Competing interests hamper youth development
World Cup 2010: Cape Town
Anyone searching for an illustration of the deeper problems in English football - highlighted again by this World Cup - should look no further than the game's response to a report by Richard Lewis, the chairman of Sport England, published three years ago.
The "Review of Young Players' Development in Professional Football" was produced when Lewis was still running the Rugby Football League and was supposed to provide a new structure for youth development in English football.
A brief history of what happened to his 64 recommendations is enlightening in the context of the debate the game is now having after England manager Fabio Capello's ageing side was taken apart by a resurgent young German team just over a week ago.
Lewis's key proposal was that a youth development group would be established and run by an independent chairman, free of the influence of the bodies which oversee the game.
In April 2008, after eight months of arguments and power struggles, the three bodies which run football - the Football Association, the Premier League and the Football League - agreed a compromise, with former FA technical director and Leeds manager Howard Wilkinson appointed chairman of a new youth management board.
After a few promising meetings, with some of the early ones even attended by Capello, the spirit of co-operation broke down. By January 2009, it had been disbanded, with Wilkinson never getting beyond the report's terms of reference.
Here's what Lewis proposed on the hot topic of club versus country:
1. In the best interests of talented English players, the FA and clubs should
continue to work together to support the production of talented English players for
2. Allow greater opportunity for talented English players to experience international
3. Full support and investment to be given in the drive to improve the quality of
coaching available at the very youngest age groups.
4. The FA to cement the long-term player development strategy and make
available a core national coaching syllabus to assist clubs.
5. A change in ethos in age groups 5-11 so that much more emphasis is given to
skill development and acquisition rather than an emphasis on results in matches.
This should include consideration for the enhancement of development centres
and their possible future licensing.
Speak to the FA and one of its biggest complaints is that, while the Premier League and Football League clubs do invest huge amounts of money in their academies and centres of excellence, there has never been a core coaching strategy aimed at delivering talented young English players for the national teams.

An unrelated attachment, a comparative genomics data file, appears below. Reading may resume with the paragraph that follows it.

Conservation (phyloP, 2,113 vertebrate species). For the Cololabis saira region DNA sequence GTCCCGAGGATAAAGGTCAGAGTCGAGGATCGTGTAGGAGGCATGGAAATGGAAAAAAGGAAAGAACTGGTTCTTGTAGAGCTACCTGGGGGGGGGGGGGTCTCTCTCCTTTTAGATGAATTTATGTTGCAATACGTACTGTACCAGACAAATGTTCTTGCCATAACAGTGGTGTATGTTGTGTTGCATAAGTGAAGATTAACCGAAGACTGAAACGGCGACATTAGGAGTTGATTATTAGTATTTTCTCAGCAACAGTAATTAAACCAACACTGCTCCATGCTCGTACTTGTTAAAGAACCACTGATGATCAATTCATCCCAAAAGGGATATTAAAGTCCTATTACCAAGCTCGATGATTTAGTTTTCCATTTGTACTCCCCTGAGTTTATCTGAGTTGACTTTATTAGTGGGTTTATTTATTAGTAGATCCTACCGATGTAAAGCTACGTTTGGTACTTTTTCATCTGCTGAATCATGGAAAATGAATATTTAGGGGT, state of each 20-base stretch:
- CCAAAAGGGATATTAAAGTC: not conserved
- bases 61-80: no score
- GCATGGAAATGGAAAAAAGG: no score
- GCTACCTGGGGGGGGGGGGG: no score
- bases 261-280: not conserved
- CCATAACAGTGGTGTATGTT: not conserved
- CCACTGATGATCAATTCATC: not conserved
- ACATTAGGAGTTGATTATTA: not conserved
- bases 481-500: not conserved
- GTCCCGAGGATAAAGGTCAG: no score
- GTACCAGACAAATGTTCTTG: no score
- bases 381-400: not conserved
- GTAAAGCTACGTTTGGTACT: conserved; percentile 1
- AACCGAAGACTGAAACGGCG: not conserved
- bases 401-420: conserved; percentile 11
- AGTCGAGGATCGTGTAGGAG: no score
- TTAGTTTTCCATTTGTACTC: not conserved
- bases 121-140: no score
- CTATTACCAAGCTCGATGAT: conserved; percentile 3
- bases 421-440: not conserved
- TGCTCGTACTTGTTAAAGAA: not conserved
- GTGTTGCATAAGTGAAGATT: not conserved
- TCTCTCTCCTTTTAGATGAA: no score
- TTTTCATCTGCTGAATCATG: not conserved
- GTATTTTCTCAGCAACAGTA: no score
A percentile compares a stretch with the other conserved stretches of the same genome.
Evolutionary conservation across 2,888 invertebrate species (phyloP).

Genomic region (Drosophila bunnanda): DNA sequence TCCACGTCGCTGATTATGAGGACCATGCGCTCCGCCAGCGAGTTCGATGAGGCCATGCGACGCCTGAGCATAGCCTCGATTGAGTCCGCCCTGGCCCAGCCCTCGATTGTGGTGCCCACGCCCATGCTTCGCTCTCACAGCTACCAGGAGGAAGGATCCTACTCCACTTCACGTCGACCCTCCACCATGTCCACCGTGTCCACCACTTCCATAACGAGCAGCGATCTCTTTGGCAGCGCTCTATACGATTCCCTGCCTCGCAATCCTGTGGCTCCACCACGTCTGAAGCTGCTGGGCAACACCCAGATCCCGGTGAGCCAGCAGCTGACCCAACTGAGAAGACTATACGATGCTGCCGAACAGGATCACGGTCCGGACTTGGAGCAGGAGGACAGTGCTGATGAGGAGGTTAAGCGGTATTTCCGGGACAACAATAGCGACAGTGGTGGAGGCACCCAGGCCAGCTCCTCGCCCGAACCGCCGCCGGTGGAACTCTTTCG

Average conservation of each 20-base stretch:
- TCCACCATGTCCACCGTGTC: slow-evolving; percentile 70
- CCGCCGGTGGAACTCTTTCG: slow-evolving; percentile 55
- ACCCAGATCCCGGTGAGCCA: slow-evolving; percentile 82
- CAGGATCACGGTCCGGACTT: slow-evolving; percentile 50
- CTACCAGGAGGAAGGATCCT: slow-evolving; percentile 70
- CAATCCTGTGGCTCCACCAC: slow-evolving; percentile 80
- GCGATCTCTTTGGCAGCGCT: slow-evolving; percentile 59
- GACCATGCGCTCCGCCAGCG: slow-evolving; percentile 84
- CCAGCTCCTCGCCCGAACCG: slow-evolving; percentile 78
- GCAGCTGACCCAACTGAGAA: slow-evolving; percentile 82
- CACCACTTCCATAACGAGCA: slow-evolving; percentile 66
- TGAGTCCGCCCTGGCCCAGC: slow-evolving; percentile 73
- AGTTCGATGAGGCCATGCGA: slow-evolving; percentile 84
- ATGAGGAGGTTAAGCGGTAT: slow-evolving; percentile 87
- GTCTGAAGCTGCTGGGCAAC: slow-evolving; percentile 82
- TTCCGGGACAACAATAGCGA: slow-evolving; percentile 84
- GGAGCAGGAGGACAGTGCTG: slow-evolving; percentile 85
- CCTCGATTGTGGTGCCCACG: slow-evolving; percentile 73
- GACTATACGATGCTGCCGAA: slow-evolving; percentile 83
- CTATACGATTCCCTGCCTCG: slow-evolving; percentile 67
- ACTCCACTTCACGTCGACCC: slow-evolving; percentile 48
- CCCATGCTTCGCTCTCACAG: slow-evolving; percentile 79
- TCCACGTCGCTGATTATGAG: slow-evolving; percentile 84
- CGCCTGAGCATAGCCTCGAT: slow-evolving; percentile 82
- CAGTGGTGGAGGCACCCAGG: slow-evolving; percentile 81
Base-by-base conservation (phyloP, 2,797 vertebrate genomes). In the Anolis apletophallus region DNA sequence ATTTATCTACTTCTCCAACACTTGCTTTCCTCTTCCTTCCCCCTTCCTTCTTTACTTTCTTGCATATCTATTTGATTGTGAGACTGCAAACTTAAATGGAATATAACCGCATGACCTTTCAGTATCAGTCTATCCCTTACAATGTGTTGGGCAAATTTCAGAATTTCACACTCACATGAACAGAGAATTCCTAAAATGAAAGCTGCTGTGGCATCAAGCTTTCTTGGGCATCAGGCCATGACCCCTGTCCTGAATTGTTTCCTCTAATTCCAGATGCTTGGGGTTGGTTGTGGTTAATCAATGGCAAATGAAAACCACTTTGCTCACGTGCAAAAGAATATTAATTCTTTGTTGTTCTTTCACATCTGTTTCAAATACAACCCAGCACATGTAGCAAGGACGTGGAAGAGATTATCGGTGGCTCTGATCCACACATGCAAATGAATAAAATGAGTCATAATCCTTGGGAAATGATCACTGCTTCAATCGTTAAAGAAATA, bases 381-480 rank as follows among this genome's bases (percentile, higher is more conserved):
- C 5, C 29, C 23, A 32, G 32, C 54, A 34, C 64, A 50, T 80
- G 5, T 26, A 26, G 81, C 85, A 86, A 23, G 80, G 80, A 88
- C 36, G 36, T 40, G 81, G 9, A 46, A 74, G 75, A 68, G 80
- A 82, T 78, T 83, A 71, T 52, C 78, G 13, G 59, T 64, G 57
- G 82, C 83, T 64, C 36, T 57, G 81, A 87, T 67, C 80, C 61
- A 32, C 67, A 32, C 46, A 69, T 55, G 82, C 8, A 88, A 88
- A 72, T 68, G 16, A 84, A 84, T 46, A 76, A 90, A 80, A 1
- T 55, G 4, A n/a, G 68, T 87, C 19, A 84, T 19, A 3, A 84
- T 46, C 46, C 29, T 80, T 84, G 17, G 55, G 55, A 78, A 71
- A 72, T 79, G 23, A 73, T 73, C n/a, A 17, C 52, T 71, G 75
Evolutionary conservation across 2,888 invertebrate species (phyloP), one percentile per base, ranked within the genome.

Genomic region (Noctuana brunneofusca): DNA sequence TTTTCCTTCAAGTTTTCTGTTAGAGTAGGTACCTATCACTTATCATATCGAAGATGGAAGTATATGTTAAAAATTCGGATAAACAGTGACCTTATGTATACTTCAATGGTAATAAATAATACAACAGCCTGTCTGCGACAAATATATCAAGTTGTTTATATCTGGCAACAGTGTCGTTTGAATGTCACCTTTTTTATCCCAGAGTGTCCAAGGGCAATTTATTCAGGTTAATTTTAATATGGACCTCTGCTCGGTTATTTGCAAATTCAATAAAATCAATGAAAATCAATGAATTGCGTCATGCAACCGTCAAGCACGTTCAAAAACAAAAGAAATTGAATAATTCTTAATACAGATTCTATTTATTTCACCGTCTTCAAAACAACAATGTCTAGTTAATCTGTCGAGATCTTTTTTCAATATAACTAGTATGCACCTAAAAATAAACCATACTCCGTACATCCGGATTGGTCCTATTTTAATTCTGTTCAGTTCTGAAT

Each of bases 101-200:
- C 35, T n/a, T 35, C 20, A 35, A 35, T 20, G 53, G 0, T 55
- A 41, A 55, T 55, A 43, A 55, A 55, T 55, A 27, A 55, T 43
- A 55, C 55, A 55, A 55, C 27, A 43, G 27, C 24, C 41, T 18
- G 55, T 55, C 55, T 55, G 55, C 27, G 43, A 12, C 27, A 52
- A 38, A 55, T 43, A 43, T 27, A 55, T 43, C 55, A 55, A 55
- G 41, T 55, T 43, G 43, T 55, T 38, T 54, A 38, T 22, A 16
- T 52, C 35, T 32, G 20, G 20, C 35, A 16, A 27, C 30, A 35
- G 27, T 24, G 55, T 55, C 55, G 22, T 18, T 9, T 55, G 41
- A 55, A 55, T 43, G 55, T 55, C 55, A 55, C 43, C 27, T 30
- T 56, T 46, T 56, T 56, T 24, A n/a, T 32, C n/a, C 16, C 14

Interestingly, just before the World Cup, the FA finally produced that strategy entitled "The Future Game". Despite the FA having no power to impose the ideas in the document, it is hoped the clubs are prepared to adopt what it is proposing.
There is far more concern over the issue of specialist coaches for younger age groups. The German FA has more than 150 full-time coaches dedicated to working with these younger children, while the FA has only 20. The FA says it simply doesn't have the money to increase those numbers.
As a consequence, the number of hours of coaching received by English youth players in the academy system is way behind that received in other countries - and other sports and disciplines. The standard measure to produce an elite athlete is 10,000 hours between the ages of 10 and 18. A player produced by the English academy system would get 2,600 hours. A player coming through the system at Ajax will have received more than double that.
Sir Trevor Brooking, the FA's director of football development, has long argued that the key time for young players is between five and 11, as highlighted by Lewis. But the FA says it doesn't have the resources to tackle the problem. While the FA should undoubtedly lead, it argues that it is also a problem for the government, schools and clubs to deal with.
In fairness to the Premier League, who do far more than the Football League clubs in this area, it argues that the FA has a turnover of £200m and should be able to find money to develop coaching programmes. The FA, it says, shouldn't keep coming cap in hand to the Premier League and then expect it to dance to the FA's tune.
It should also be said that the Premier League, under its new director of youth Ged Roddy, is more enlightened than it has been in the past. Roddy has proposed four key reforms:
1. An academy grading system.
2. Encouraging the best players to train with the best in their region. A pilot scheme involving young players from Birmingham, Aston Villa and West Bromwich Albion is seen as a model to follow.
3. Increase coaching hours to the 10,000 hours standard.
4. For clubs to develop a deeper pool of talent.
This all sounds very promising, but what this boils down to is that the FA wants - and in many ways should have - the greater say over how young players are developed if the priority is the national team and winning World Cups.
The Leagues and the clubs are the ones spending the money and believe they shouldn't be dictated to on how they develop players and what the priorities should be.
In a little over a month, the Premier League machine will spark back into life once more and England's summer of misery will be forgotten.
But if England are to avoid another humiliation in Euro 2012 or in Brazil in 2014 then the lessons must be learned. Re-reading Lewis's report might be a good place to start.